Presently, Tinker’s Cottage is a museum and monument to Rockford’s history. With rumors of ghost and spirit sightings surrounding the property, Tinker Swiss Cottage Museum now hostsparanormal tours and murder mysteries regularly. Due to its high paranormal activities, there have been many paranormal investigations held at Tinker Swiss Cottage, one of the most recent was by SyFy’s Ghost Hunters team.
If you’re curious and want to see for yourself whether the Tinker Swiss Cottage is indeed haunted, don’t forget to tune in to the SyFy channel tonight at 8pm (Central time). Better yet, if you happen to be in Rockford, Illinois this evening, you can join the Tinker staff at the Veteran’s Memorial Hall to watch the screening of Fear Factory in person. Oh, and yes ... Tinker Swiss Cottage has its ownFacebook page too!
OTHER MOVIES RECENTLY FILMED IN ILLINOIS
Transformers: Dark of the Moon
Transformers 3: Dark of the Moon, partially filmed in Illinois in 2010, had a strong economic impact on the state’s economy. The movie generated approximately $24 million in spending in the state and provided 400 jobs during production, in addition to extras that were hired as part of the film.
“The impact of Transformers 3 extends far beyond its 30 days of production in Illinois by providing millions of dollars in economic activity in the state, creating additional employment for Illinois crew, and, once-again, putting Illinois on the map,” said Warren Ribley, director of the Illinois Department of Commerce and Economic Opportunity (DCEO), where the state film office is housed. “As we continue our economic recovery, the film industry will continue to be an important part of our efforts to create jobs and spur economic growth.”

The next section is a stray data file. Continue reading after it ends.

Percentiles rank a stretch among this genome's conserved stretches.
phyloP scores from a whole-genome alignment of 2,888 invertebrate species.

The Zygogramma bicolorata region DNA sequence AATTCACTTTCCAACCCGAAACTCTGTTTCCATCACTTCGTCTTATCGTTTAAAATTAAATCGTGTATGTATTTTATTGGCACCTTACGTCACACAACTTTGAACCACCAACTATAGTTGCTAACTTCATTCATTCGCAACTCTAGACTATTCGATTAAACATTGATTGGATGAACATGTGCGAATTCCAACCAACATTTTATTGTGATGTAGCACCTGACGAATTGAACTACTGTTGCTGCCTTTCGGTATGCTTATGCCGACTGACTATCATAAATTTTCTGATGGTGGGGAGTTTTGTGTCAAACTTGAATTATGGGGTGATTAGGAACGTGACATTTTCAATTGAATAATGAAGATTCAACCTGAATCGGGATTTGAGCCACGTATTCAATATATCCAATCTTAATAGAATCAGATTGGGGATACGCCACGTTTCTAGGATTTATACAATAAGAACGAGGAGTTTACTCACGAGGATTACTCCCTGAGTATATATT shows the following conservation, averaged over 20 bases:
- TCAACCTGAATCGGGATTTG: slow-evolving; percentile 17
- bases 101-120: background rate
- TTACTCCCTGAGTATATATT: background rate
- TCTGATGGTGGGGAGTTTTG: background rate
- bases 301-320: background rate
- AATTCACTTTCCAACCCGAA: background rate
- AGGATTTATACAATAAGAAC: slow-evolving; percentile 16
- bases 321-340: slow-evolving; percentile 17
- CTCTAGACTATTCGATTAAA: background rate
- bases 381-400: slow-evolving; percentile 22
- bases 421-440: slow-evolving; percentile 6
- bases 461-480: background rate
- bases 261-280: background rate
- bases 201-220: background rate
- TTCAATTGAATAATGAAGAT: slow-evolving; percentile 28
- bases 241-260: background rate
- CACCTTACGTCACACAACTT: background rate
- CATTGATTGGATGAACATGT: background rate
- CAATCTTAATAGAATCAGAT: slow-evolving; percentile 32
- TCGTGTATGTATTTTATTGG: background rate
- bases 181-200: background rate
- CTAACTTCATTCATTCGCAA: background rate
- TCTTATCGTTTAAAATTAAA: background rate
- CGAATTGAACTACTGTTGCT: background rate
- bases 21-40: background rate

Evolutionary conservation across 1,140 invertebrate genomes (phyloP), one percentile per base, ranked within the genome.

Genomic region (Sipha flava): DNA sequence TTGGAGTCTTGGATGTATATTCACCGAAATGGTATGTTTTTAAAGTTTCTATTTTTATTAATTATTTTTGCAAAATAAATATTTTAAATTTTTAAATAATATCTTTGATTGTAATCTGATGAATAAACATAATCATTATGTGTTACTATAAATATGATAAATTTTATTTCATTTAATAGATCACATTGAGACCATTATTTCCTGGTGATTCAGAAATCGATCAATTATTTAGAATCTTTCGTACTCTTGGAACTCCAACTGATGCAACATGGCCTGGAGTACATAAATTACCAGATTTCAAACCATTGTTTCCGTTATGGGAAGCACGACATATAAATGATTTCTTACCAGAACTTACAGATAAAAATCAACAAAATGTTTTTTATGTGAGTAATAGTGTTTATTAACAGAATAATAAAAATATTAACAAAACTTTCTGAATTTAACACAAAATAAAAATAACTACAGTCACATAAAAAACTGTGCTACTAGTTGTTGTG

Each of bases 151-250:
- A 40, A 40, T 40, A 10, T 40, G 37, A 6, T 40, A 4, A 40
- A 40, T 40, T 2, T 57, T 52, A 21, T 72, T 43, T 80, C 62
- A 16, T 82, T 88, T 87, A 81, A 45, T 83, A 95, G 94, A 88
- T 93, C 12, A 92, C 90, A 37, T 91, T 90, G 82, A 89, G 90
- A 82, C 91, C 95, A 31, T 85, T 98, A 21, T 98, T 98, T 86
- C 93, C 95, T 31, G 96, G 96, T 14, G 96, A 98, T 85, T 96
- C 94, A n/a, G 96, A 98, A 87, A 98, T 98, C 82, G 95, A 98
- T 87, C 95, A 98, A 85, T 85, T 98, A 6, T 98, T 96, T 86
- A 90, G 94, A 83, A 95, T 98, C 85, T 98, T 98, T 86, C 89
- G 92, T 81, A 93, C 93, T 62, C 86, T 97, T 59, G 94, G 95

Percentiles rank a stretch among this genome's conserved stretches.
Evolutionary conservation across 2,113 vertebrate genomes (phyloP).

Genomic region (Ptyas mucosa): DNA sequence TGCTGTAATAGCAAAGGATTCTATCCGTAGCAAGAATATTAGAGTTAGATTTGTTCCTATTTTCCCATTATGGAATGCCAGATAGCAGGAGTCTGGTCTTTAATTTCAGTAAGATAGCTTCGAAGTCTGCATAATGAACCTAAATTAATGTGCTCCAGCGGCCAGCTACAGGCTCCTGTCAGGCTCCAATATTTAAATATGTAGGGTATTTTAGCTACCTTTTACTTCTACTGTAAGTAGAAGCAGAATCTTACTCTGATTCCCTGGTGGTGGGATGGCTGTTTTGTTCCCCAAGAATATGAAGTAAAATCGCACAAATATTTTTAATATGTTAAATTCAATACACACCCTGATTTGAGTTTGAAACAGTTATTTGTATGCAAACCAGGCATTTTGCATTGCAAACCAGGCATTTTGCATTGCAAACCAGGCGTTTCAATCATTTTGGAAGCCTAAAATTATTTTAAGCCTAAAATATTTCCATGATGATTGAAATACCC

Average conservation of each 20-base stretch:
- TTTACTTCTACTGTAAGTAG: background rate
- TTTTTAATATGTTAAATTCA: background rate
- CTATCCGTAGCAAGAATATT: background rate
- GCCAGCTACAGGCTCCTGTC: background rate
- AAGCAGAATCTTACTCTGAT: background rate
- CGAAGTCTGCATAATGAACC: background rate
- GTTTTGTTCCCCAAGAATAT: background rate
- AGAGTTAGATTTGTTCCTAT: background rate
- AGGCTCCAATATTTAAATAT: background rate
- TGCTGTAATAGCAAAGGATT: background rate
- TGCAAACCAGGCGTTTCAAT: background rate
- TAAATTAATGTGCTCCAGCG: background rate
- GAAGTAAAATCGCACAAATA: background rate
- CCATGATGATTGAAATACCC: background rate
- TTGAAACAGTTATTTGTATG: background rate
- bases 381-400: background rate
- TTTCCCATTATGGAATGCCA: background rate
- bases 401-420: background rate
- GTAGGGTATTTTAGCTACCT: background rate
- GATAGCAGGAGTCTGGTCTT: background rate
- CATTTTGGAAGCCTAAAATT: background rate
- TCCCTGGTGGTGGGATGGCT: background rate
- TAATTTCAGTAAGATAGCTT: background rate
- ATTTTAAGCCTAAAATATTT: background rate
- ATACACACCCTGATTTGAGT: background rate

Shot mostly in 3-D, Transformer 3 was directed by Michael Bay and produced by Paramount Pictures, with Steven Spielberg serving as executive producer. The film stars Shia LaBeouf, Rosie Huntington-Whiteley, Tyrese Gibson, Patrick Dempsey, John Malkovich, Josh Duhamel, among others.
Also filmed in Illinois in 2010 was Contagion. The movie brought in approximately $12.5 million in spending in the state and generated roughly 250 jobs during production, as well as jobs for extras.
“Contagion played an important role in 2010 becoming a banner year for the Illinois film industry,” said IFO Deputy Director Betsy Steinberg. “The increase in television, commercial and independent film production also helped boost the state’s economy. We are making great progress in marketing Illinois as a world-class film location.”
Filmed in late summer and fall of 2010, Contagion’s filming locations include Chicago, Naperville,Forest City Science & Technology Park in Skokie, and Amstutz Expressway in Waukegan. Central Elementary School and Wm. H. Scott Funeral Home both in Wilmette, Sherman Hospital in Elgin, downtown Western Springs, the 142-year-old Palmer House Hilton in downtown Chicago, and Chicago’s Midway Airport are a few other locations featured in the movie.
Contagion, directed by Steven Soderbergh, stars Matt Damon, Gwyneth Paltrow, Kate Winslet, and Marion Cotillard. Director Soderbergh and Matt Damon also worked together in another made-in-Illinois film, The Informant, which was shot in Decatur in 2008.
Illinois’ film industry saw a record $161 million in spending in 2010, which topped the $155 million in spending in 2007 and represents a 54 percent increase from 2009.
ILLINOIS’ FILM TAX CREDIT
The Illinois Film Office administers the Illinois’ Film Tax Credit, which has been instrumental in spurring growth of Illinois’ film industry. Illinois offers a 30 percent tax credit to filmmakers for money spent on Illinois goods and services, including wages paid to Illinois residents. Since its inception, the Film Tax Credit has helped bring over half a billion dollars in economic activity to the state and over 10,000 full time equivalent jobs.
For more information on filming in Illinois, visit their Illinois Film Office’s website.